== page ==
The other six ‘Black Rats’ are invited by text “from Asuka” to classroom 3B at midnight – four of them show and encounter a masked girl who uses a flipchart pad to tell them vengeance is about to be served, and when the teen boy from the beginning staggers in and dies, they flee. The school is locked down, so the Black Rat menaces the kids one by one, challenging one to save a goal for his survival, and another to score over 100 points at karaoke…

black rat 2010

Good girl Misato is late and, unlike the others, immediately discerns that the girl in the mask is anyone but the ghost of her best friend, which leads Black Rat to the first of a few twisty revelations. The film has been playing us from the start and, yeah, it’s kinda clever, but it messes with the format to the point where it blurs who is responsible for what in an almost Bay of Blood-style way.

A ghost-free horror film from the Orient is a rarity, but South Korea is still unchallenged when it comes to manufacturing the best slasher pics from the region, but this is worth seeing for a quick peek into the conventions as seen from another cultural perspective.

Hanky Panky

torso 1973TORSO

3.5 Stars  1973/18/93m

“One day she met a man who loved beautiful women… but not all in one piece.”

A.k.a. Carnal ViolenceI Corpi Presentano Tracce Di Violenza Carnale [The Bodies Presented Traces of Carnal Violence]

Director/Writer: Sergio Martino / Writer: Ernesto Gastaldi / Cast: Suzy Kendall, Tina Aumont, John Richardson, Luc Merenda, Roberto Bisacco, Angela Covello, Carla Brait, Conchita Airoldi, Ernesto Colli.

Body Count: 11

Laughter Lines: “You’ve got to belong to me and no one else!”

This colourful early giallo features all the wacky hallmarks of a black-gloved killer hunting down beautiful young women who spend much of their screentime as scantily clad as possible.

When a masked loon starts offing female students of Pegulia University’s art class and sawing off limbs, it freaks out American students Jane and Dani, especially when the trail of victims come closer to their group of friends. Could it be possessive ex-boyfriend of Dani’s, Stefano? He stands around and stares intensely a lot.

More so than usual in one of these, all females are impossibly beautiful and more often than not naked, as underscored by a scene where next victim Carol goes to a hippie party at a warehouse where two men fondle her while she gets stoned indifferently, as the camera leers over the bodies of other guests. Do any of the guys disrobe? Not on your life.

torso 1973

After Carol’s murder at the hands of the scarf-wielding killer (strangles first, dismembers after), Dani, Jane, and two other girls take up Dani’s Uncle’s offer to go stay at his country home until the case is solved: The cops know the design of the scarf the killer used, Dani remembers talking to someone who wore it – but who? The vendor knows and attempts to blackmail the killer, but gets mowed down instead.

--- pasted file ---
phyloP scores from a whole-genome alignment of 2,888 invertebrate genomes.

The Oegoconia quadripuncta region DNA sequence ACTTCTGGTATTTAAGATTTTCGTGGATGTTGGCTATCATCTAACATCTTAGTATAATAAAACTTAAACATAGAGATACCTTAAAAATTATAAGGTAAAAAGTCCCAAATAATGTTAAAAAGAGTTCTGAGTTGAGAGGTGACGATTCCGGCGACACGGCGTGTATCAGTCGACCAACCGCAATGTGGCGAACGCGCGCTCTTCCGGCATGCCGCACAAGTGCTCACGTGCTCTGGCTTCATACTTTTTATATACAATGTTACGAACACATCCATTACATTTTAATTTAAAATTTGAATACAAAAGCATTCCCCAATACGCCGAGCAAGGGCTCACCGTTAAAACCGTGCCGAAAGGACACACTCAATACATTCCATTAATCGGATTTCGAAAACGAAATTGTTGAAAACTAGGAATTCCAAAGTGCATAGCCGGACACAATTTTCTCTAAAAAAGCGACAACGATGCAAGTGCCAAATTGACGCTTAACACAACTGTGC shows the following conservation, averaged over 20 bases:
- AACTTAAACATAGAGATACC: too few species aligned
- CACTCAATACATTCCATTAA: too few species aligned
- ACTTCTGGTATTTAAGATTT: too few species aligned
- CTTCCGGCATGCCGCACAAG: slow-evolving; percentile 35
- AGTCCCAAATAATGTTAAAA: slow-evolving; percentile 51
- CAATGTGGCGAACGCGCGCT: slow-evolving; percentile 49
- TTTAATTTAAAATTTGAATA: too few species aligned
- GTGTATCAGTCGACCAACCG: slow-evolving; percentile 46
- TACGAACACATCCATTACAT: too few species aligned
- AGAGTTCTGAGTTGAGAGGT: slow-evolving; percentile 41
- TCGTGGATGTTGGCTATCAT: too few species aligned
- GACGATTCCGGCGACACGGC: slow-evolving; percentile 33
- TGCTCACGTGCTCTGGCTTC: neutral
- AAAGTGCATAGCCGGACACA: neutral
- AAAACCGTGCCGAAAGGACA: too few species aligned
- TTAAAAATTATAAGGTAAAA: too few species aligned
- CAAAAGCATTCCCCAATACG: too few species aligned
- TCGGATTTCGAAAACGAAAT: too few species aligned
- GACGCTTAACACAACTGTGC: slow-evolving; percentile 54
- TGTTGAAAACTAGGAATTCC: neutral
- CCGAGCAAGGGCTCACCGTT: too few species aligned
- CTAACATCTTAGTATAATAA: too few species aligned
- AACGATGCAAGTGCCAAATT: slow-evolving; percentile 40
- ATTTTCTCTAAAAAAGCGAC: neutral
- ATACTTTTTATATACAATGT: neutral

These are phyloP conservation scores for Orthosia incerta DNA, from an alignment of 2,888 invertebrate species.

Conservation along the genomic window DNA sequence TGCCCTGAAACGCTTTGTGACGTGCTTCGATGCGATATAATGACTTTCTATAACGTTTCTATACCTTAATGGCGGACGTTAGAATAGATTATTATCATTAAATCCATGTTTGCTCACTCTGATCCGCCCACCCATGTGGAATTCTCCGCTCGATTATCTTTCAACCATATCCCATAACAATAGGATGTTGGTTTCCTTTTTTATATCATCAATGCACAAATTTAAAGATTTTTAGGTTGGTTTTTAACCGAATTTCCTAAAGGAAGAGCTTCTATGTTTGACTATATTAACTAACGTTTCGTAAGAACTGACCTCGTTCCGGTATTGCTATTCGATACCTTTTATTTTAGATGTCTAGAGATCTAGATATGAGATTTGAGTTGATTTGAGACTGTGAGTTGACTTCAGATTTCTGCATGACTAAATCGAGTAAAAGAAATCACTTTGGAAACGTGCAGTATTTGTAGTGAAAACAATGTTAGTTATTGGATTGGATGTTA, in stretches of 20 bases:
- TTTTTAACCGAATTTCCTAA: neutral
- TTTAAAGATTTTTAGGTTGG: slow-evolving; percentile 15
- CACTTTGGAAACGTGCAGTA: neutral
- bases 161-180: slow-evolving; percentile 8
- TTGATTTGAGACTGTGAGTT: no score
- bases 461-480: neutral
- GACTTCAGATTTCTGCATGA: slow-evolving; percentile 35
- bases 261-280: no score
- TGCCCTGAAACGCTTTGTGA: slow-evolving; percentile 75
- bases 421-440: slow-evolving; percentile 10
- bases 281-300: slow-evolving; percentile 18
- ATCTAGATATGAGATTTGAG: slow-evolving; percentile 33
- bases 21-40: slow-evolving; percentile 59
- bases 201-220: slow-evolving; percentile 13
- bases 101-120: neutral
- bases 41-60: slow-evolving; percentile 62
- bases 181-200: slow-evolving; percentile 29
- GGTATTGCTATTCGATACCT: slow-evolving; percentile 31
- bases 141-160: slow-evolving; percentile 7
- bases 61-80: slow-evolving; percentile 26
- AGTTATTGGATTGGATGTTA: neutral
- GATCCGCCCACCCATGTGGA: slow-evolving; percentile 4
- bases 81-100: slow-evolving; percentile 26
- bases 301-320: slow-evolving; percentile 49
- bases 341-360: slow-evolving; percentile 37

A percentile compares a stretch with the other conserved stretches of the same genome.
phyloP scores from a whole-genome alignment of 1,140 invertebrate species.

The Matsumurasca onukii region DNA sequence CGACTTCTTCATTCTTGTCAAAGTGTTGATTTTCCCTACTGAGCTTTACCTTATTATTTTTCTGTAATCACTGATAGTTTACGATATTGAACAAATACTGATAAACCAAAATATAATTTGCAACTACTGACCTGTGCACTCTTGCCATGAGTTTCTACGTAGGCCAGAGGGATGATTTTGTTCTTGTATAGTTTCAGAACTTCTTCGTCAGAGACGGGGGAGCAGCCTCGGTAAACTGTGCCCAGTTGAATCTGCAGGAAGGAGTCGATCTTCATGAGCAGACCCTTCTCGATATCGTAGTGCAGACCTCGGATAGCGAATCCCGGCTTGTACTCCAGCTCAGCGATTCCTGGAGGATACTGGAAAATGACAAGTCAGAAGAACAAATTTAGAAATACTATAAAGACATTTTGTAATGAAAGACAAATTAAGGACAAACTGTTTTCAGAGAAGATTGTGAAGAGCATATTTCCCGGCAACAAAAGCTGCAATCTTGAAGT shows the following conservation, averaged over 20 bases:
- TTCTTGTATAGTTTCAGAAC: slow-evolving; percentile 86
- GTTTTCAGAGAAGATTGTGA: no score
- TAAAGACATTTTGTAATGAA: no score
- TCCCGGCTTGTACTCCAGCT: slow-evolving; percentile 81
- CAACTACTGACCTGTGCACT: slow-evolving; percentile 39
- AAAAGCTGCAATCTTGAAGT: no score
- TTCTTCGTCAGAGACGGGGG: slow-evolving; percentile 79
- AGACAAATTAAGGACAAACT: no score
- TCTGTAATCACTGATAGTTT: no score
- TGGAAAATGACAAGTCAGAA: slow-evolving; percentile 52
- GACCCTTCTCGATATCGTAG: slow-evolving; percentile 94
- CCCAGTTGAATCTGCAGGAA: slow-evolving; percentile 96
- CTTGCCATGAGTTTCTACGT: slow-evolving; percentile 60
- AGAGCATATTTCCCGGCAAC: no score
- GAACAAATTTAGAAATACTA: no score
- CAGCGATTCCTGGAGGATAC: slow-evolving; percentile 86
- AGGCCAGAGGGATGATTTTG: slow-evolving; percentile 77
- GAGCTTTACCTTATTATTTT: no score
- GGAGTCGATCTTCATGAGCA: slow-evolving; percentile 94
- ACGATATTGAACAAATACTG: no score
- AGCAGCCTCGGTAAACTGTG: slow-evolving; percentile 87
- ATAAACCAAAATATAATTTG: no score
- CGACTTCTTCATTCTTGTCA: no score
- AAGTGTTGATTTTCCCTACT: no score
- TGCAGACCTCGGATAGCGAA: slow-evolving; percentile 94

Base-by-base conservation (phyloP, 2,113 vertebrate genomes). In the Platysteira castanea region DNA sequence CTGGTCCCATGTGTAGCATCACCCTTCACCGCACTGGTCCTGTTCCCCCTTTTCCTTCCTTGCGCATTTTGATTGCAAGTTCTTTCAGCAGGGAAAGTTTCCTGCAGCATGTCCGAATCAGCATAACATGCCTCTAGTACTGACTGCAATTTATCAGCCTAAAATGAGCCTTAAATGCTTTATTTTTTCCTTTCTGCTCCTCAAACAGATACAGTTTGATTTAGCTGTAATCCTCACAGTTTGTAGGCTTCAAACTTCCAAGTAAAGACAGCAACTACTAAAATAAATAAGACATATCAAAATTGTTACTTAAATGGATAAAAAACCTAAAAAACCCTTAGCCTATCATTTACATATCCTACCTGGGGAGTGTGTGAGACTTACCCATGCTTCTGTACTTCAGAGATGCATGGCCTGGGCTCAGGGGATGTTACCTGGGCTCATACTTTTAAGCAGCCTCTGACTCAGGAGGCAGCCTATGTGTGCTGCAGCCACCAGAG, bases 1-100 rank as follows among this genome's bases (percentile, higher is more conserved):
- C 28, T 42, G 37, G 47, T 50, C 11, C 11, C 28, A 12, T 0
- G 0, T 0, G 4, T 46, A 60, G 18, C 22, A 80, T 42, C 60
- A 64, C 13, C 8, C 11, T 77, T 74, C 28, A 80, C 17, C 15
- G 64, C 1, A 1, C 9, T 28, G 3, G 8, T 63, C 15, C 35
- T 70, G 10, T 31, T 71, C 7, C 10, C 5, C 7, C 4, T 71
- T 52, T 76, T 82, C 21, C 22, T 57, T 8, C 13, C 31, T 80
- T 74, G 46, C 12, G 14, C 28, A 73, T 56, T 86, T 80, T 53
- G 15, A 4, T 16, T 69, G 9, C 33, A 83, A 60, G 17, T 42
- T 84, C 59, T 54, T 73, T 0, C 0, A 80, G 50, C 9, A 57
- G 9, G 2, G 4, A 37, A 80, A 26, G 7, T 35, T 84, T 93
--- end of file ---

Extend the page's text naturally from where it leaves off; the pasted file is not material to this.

Arriving at the small village, the women are inspected by the thirsty looking local males, as the camera slowly zooms through the leg of Ursula at the slack-jawed horndogs who live only to objectify them. There are at least three conversations between men about how hot the newcomers are, counting their boobs, legs, etc. One tagline listed for the film is ‘Where whores meet saws’!

torso 1973

No female character in Torso undresses – they strip, usually when someone suspicious is watching. It couldn’t get more objectifying than it does, although curiously more of the onscreen murders are of male characters, with the main three girls each being slain off camera towards the end. What does the killer want or do with the body parts he saws off? It’s never revealed, though flashbacks relate to some sort of broken doll.

The entirely-obvious killer’s motive is as goofy as you’d expect, and the near Kung Fu level fight between loon and male saviour (the surviving girl is, of course, rendered useless) is hilarious and was parodied wonderfully in The Editor. Still, there are some good scenes, with a couple who manage to have sex in a Mini (!) and the killer flicking off the lights as the girl goes to look for her missing boyfriend, and a man (!!) is chased through the village at night after seeing the killer stalking the girls’ residence.

A fun, ridiculous experience.

Blurbs-of-interest: John Richardson was later in Eyeball and Fear.

Art imitating life

jigsaw 2002


2.5 Stars  2002/18/79m

“Put him together, he will tear you apart.”

Directors/Writers: Don Adams & Harry James Picardi / Cast: Barret Walz, Mia Zifkin, Arthur Simone, Aimee Bravo, Maren Lindow, James Palmer, David Wesley Cooper, Mark Vollmers.

Body Count: 7

Laughter Lines: “As a wise man once said: I’d rather have a bottle in front of me than a frontal lobotomy.”

Although it takes 51 minutes for anything remotely horror-related to happen in this 79 minute film, once it gets going, it’s not half bad.

An art teacher sets his students a task to take one segment of a mannequin and decorate it however they like to meet up again and reassemble it, kinda like that game you used to play with the folded up piece of paper where you draw different sections of a person.

They congregate at a bar to describe what factors influenced their section and put the character – named Jigsaw – back together. With a buzzsaw for a hand, a shotgun on his arm, and a working camcorder over one eye, the mannequin has a Terminator-esque quality. We learn one girl is a battered wife, another chickened out on the suicide pact with her sister, and one guy is a self-confessed psycho.

jigsaw 2002

As they get drunk and prepare to ritually burn Jigsaw, he inexplicably comes to life and starts to cut-up his creators, taking an arm here, a leg there, etc. Assuming he’s going to make a companion for himself, the film never actually gets that far, ending abruptly with a shock, and leaving the fate of one student up in the air.